Is this some sort of backdoor attempt to re-segregate schools? Is it a nefarious plot by a bunch of closet racists in the legislature to drive poor, black children into inner-city ghettos? Or is it a sneaky attempt by the government to funnel public money to legislators’ business partners in the education industry?funny-racist-quotes

Actually, what I have just described is the Federal Pell Grant Program, a federal voucher program (of sorts) that has been used by millions of students to pay for college since its creation as part of the Higher Education Act of 1965. Pell Grants bear more than just a passing resemblance to North Carolina’s newly-enacted Opportunity Scholarship Program. Yet, what is apparently not even remotely controversial when applied to colleges is now the subject of several lawsuits seeking to end the scholarship program. Why is it non-objectionable for federal tax dollars to flow to public and private (and God forbid- religious) universities, but it is the re-establishment of Jim Crow to send state tax dollars to public and private elementary, middle, and high schools? No one accuses Pell Grants of segregating the nation’s colleges and universities. No one accuses Pell Grants of violating the Establishment Clause. No one accuses Pell Grants of draining funds from the public education system. Yet, the Opportunity Scholarship Program has been accused of all these things and worse. Why?

I would posit that the reason for such a visceral reaction is that the scholarship program threatens to upset the power dynamics of public education in North Carolina. Fundamentally, the public schools would have to compete on a (relatively) more equal footing with their private-sector competitors. Competition is generally a good thing, unless you’re an entrenched special-interest whose results are mediocre at best. The teacher’s union is (rightly) worried that many parents will leave their local low-performing public school and send their children to the private school just up the road, and that private school, will, among other things, actually provide an education to its students. The NAACP is worried that the success of the scholarship program will enable more (colored) children to escape the clutches of their local inner-city hell-hole and go on to live bright, happy, and successful lives. Their concern is understandable. After all, it’s hard to run a grievance industry if you have no grievances.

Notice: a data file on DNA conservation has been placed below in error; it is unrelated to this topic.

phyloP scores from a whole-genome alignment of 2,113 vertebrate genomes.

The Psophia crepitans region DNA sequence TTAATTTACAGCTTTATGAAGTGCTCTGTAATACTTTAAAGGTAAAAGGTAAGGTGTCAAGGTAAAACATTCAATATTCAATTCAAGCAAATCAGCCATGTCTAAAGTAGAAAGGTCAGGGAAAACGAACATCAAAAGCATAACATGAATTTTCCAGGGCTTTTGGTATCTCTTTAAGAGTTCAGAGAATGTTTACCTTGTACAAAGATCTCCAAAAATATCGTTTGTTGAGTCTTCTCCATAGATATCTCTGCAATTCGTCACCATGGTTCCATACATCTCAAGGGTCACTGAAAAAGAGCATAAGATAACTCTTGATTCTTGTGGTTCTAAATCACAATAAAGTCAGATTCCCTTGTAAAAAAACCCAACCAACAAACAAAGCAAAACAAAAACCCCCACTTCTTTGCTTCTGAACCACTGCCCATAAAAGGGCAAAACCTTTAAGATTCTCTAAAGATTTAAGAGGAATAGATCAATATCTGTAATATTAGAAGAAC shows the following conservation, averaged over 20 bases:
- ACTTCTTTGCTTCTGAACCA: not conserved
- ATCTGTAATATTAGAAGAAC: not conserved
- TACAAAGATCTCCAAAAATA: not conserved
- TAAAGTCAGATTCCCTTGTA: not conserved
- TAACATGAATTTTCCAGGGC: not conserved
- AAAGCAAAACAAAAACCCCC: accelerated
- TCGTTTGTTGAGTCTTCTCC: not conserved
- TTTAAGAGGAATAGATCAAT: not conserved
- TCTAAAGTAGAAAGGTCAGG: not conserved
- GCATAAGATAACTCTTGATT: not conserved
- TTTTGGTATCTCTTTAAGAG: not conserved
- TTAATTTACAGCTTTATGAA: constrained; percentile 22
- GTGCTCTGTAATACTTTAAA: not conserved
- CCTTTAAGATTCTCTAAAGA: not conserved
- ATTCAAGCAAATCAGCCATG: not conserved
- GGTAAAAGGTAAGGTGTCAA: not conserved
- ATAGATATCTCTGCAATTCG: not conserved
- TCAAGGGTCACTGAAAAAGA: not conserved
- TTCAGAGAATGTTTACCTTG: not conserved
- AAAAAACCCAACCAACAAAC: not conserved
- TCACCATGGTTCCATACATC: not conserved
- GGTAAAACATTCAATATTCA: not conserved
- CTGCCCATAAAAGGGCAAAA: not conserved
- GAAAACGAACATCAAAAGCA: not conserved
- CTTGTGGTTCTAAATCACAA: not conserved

What's more oppressive: Scholarships or his pin stripes?

What’s more oppressive: Scholarships or his pin stripes?

Notice who comes out ahead though: the students (i.e. the supposed concern of the aforementioned special interest groups). What the scholarship program does is provide parents with a choice. If they’re happy with the local public school, nothing is making them leave. However, if another school is better suited to enable their children’s success, then the scholarship program gives them an option. The competitive pressures that the program introduces will also provide existing public schools with a reason to innovate and improve their programs. So, even children who do not take advantage of the scholarship will see benefits from the program. In the end, the only people who will be hurt by this scholarship will be those who are desperately clinging to their old ideas of power and influence. The children win.

Leadership on Cruz Control

The various responses to Ted Cruz’s Defund ObamaCare campaign are as enlightening with regard to their content as they are for who’s responding. For example, take Senator Richard Burr’s (R-NC) March 13th endorsement of the defund strategy and compare it to his more recent suggestion that “it’s the dumbest idea [he’s] ever heard of.” Also consider McCain aides leaking the fact that their boss “f-ing hates” Cruz. But note that McCain doesn’t hate Cruz for his policies, but rather for his “style” (read: the freshman needs to learn his place). Top Republicans also sent opposition research to Fox News host Chris Wallace in advance of his Sunday interview with Cruz so that he could “hammer” Cruz.

After their performance in the last election, it was easy to believe that the GOP didn’t have any fight left in it. It turns out that wasn’t quite true. They really know how to roll out the big guns when the target is one of their own. Think about it. When was the last time John McCain really went after somebody who didn’t have an R after his name? The reason for this isn’t so much a clash between the more liberal and more conservative wings of the party, but rather because the party lacks leadership.Ted Cruz Smile AP

The current “leaders” of the Republican Party have been in office for 20, 30, 40 years. Tenure in office isn’t necessarily a bad thing, but it becomes detrimental when it causes the office-holder to become complacent. You fall into a rut. You run a token campaign every two or six years, get your cushy office with a staff to attend to your every need, lots of people like you, and every now and then you get to sit for a TV interview. Not a bad life. Maybe you’re not in the majority party, but that’s ok because it means you don’t have any actual responsibility for anything. You can just put your life on cruise control, and ride off into the sunset a wizened, old statesman who never really accomplished much but was able to live pretty comfortably.